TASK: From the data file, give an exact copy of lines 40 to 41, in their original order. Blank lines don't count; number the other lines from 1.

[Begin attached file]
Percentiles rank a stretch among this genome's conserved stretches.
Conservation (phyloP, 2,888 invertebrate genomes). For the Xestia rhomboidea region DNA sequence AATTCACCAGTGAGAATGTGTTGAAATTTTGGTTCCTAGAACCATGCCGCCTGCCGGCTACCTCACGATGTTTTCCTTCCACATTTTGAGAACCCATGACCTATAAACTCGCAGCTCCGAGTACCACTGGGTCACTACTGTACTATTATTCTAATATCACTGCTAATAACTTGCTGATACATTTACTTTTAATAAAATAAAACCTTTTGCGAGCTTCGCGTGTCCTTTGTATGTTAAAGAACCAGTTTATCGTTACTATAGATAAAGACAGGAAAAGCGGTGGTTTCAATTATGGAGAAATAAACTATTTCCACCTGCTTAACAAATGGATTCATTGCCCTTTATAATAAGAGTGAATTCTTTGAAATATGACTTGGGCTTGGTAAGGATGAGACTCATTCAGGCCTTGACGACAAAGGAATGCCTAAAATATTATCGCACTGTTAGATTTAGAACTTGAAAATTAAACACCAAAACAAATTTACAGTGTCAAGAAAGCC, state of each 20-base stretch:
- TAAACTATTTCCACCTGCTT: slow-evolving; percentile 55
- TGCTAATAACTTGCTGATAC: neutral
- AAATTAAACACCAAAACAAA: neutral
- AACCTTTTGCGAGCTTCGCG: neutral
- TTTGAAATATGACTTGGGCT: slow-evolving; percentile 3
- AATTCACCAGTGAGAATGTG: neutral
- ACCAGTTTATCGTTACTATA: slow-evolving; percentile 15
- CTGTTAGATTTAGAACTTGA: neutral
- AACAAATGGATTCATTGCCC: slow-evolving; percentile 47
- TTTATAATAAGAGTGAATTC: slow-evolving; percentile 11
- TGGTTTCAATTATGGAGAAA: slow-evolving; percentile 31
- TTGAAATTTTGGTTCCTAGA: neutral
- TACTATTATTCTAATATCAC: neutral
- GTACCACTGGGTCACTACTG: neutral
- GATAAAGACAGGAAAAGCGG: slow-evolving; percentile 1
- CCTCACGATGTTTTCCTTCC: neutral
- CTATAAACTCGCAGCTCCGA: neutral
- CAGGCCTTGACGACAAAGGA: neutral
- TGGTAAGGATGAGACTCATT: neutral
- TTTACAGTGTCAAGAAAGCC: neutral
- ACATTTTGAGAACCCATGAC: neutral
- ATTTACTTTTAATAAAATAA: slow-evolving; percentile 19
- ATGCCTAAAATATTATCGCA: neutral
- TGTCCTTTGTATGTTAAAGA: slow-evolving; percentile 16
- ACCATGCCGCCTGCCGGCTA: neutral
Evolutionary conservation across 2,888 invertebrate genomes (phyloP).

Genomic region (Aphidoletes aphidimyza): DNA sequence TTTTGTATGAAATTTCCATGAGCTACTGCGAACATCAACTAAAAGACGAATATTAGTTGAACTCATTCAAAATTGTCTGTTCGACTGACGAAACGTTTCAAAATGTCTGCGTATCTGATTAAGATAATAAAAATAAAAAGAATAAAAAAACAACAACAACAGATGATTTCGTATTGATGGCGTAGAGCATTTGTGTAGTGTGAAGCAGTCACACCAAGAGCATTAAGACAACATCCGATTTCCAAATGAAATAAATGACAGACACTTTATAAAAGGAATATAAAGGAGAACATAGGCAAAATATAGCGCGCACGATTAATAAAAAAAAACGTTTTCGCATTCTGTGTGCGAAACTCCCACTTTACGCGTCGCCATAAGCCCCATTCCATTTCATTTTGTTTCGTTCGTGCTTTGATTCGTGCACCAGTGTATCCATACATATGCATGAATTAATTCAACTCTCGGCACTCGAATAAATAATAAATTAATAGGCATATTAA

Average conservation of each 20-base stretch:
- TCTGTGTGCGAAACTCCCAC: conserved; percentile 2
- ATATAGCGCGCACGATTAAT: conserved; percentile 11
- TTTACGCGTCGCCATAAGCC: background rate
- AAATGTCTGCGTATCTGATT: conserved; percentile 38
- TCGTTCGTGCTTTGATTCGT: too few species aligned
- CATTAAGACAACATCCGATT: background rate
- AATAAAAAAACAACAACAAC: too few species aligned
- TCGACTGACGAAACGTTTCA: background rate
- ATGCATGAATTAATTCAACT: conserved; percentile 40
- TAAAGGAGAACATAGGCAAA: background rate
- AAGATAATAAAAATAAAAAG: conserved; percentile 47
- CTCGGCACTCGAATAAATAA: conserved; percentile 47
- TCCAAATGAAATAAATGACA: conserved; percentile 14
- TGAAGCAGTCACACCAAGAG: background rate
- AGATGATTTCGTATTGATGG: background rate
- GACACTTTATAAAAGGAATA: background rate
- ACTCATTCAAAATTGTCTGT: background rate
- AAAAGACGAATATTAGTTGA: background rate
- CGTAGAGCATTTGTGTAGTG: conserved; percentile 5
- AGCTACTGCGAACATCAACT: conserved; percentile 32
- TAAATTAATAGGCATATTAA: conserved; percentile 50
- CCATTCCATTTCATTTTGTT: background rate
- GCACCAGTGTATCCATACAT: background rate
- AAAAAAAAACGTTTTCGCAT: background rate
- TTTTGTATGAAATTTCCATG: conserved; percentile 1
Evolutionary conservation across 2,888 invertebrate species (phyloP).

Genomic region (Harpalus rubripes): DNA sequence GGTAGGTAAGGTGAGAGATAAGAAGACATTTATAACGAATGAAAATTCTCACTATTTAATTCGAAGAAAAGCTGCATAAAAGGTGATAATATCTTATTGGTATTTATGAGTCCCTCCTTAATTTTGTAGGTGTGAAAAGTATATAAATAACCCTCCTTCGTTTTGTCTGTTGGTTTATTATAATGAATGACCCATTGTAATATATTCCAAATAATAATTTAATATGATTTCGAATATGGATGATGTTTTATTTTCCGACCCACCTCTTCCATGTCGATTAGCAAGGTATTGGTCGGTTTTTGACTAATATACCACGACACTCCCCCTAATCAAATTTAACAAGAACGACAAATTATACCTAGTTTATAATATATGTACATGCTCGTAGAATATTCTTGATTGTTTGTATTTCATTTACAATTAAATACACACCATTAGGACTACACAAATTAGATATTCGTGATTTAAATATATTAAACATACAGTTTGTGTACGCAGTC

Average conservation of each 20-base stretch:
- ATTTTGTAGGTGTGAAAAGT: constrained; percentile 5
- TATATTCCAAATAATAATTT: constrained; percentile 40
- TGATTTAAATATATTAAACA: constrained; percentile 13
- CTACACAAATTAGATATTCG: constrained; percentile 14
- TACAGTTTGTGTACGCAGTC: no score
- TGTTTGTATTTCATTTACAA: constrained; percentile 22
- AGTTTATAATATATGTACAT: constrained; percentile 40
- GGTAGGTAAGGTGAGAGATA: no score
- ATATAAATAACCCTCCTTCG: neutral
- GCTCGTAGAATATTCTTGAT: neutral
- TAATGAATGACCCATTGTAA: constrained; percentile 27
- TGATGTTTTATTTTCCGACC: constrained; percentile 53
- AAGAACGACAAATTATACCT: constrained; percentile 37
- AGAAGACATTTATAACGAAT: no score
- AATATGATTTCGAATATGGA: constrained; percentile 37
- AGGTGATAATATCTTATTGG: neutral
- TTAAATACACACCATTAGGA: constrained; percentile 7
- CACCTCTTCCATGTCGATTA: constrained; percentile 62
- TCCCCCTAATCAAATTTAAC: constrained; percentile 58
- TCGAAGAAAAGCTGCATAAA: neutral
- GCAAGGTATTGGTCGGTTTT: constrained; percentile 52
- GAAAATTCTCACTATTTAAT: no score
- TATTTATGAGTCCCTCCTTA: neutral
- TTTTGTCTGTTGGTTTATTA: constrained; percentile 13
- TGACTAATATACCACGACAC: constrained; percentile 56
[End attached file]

- TAAAGGAGAACATAGGCAAA: background rate
- AAGATAATAAAAATAAAAAG: conserved; percentile 47